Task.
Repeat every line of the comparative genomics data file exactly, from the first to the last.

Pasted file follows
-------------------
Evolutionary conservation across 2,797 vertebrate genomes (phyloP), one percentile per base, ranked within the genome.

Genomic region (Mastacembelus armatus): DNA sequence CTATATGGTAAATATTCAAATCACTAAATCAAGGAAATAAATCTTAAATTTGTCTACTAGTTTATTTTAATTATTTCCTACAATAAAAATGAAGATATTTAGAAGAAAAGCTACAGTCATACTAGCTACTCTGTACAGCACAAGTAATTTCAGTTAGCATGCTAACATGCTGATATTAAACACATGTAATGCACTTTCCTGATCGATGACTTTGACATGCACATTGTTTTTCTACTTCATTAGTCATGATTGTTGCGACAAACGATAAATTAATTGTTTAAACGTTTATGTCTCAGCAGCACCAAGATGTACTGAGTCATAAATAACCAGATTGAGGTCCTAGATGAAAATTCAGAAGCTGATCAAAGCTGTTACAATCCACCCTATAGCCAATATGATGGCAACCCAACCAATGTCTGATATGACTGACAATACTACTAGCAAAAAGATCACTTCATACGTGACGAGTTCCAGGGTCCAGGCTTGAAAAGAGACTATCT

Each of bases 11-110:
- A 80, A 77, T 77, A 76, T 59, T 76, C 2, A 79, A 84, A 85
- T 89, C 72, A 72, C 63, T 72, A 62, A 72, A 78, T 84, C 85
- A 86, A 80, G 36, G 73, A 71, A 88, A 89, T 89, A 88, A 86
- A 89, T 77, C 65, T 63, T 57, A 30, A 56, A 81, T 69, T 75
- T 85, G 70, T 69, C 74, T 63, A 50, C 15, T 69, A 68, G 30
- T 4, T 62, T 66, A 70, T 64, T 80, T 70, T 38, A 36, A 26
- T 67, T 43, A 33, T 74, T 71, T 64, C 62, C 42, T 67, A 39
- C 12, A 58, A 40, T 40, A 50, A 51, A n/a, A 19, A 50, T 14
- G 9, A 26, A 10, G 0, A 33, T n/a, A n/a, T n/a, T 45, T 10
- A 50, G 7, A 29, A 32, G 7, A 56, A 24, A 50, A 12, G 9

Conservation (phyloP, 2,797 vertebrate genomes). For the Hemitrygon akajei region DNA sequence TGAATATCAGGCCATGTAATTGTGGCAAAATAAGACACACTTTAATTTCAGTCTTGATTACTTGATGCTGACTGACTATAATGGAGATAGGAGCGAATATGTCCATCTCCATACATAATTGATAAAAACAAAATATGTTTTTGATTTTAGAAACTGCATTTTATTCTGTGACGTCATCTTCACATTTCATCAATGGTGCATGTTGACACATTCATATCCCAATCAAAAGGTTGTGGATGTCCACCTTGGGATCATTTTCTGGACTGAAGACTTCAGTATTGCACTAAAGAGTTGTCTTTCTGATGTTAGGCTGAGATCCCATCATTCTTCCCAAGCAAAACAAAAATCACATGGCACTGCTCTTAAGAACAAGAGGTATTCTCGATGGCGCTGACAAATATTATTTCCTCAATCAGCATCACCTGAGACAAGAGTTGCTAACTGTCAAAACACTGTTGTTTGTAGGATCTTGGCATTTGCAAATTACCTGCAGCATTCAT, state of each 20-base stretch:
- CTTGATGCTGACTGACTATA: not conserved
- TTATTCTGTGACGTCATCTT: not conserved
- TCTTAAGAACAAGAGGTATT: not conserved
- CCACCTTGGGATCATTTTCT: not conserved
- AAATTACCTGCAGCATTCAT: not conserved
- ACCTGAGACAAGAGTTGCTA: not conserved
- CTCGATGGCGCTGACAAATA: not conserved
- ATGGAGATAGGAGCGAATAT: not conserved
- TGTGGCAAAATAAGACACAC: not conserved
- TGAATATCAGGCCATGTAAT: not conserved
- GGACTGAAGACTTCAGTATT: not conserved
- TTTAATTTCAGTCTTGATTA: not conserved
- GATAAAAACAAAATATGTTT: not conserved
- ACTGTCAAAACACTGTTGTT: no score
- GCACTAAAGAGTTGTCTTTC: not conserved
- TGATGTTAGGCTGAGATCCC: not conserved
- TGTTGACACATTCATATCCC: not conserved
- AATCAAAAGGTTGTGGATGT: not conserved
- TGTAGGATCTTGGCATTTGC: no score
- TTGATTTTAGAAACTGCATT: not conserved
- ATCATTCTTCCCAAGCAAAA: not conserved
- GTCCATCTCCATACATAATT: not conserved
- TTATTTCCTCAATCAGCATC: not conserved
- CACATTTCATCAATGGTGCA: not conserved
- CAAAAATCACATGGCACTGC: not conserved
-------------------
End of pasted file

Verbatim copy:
Evolutionary conservation across 2,797 vertebrate genomes (phyloP), one percentile per base, ranked within the genome.

Genomic region (Mastacembelus armatus): DNA sequence CTATATGGTAAATATTCAAATCACTAAATCAAGGAAATAAATCTTAAATTTGTCTACTAGTTTATTTTAATTATTTCCTACAATAAAAATGAAGATATTTAGAAGAAAAGCTACAGTCATACTAGCTACTCTGTACAGCACAAGTAATTTCAGTTAGCATGCTAACATGCTGATATTAAACACATGTAATGCACTTTCCTGATCGATGACTTTGACATGCACATTGTTTTTCTACTTCATTAGTCATGATTGTTGCGACAAACGATAAATTAATTGTTTAAACGTTTATGTCTCAGCAGCACCAAGATGTACTGAGTCATAAATAACCAGATTGAGGTCCTAGATGAAAATTCAGAAGCTGATCAAAGCTGTTACAATCCACCCTATAGCCAATATGATGGCAACCCAACCAATGTCTGATATGACTGACAATACTACTAGCAAAAAGATCACTTCATACGTGACGAGTTCCAGGGTCCAGGCTTGAAAAGAGACTATCT

Each of bases 11-110:
- A 80, A 77, T 77, A 76, T 59, T 76, C 2, A 79, A 84, A 85
- T 89, C 72, A 72, C 63, T 72, A 62, A 72, A 78, T 84, C 85
- A 86, A 80, G 36, G 73, A 71, A 88, A 89, T 89, A 88, A 86
- A 89, T 77, C 65, T 63, T 57, A 30, A 56, A 81, T 69, T 75
- T 85, G 70, T 69, C 74, T 63, A 50, C 15, T 69, A 68, G 30
- T 4, T 62, T 66, A 70, T 64, T 80, T 70, T 38, A 36, A 26
- T 67, T 43, A 33, T 74, T 71, T 64, C 62, C 42, T 67, A 39
- C 12, A 58, A 40, T 40, A 50, A 51, A n/a, A 19, A 50, T 14
- G 9, A 26, A 10, G 0, A 33, T n/a, A n/a, T n/a, T 45, T 10
- A 50, G 7, A 29, A 32, G 7, A 56, A 24, A 50, A 12, G 9

Conservation (phyloP, 2,797 vertebrate genomes). For the Hemitrygon akajei region DNA sequence TGAATATCAGGCCATGTAATTGTGGCAAAATAAGACACACTTTAATTTCAGTCTTGATTACTTGATGCTGACTGACTATAATGGAGATAGGAGCGAATATGTCCATCTCCATACATAATTGATAAAAACAAAATATGTTTTTGATTTTAGAAACTGCATTTTATTCTGTGACGTCATCTTCACATTTCATCAATGGTGCATGTTGACACATTCATATCCCAATCAAAAGGTTGTGGATGTCCACCTTGGGATCATTTTCTGGACTGAAGACTTCAGTATTGCACTAAAGAGTTGTCTTTCTGATGTTAGGCTGAGATCCCATCATTCTTCCCAAGCAAAACAAAAATCACATGGCACTGCTCTTAAGAACAAGAGGTATTCTCGATGGCGCTGACAAATATTATTTCCTCAATCAGCATCACCTGAGACAAGAGTTGCTAACTGTCAAAACACTGTTGTTTGTAGGATCTTGGCATTTGCAAATTACCTGCAGCATTCAT, state of each 20-base stretch:
- CTTGATGCTGACTGACTATA: not conserved
- TTATTCTGTGACGTCATCTT: not conserved
- TCTTAAGAACAAGAGGTATT: not conserved
- CCACCTTGGGATCATTTTCT: not conserved
- AAATTACCTGCAGCATTCAT: not conserved
- ACCTGAGACAAGAGTTGCTA: not conserved
- CTCGATGGCGCTGACAAATA: not conserved
- ATGGAGATAGGAGCGAATAT: not conserved
- TGTGGCAAAATAAGACACAC: not conserved
- TGAATATCAGGCCATGTAAT: not conserved
- GGACTGAAGACTTCAGTATT: not conserved
- TTTAATTTCAGTCTTGATTA: not conserved
- GATAAAAACAAAATATGTTT: not conserved
- ACTGTCAAAACACTGTTGTT: no score
- GCACTAAAGAGTTGTCTTTC: not conserved
- TGATGTTAGGCTGAGATCCC: not conserved
- TGTTGACACATTCATATCCC: not conserved
- AATCAAAAGGTTGTGGATGT: not conserved
- TGTAGGATCTTGGCATTTGC: no score
- TTGATTTTAGAAACTGCATT: not conserved
- ATCATTCTTCCCAAGCAAAA: not conserved
- GTCCATCTCCATACATAATT: not conserved
- TTATTTCCTCAATCAGCATC: not conserved
- CACATTTCATCAATGGTGCA: not conserved
- CAAAAATCACATGGCACTGC: not conserved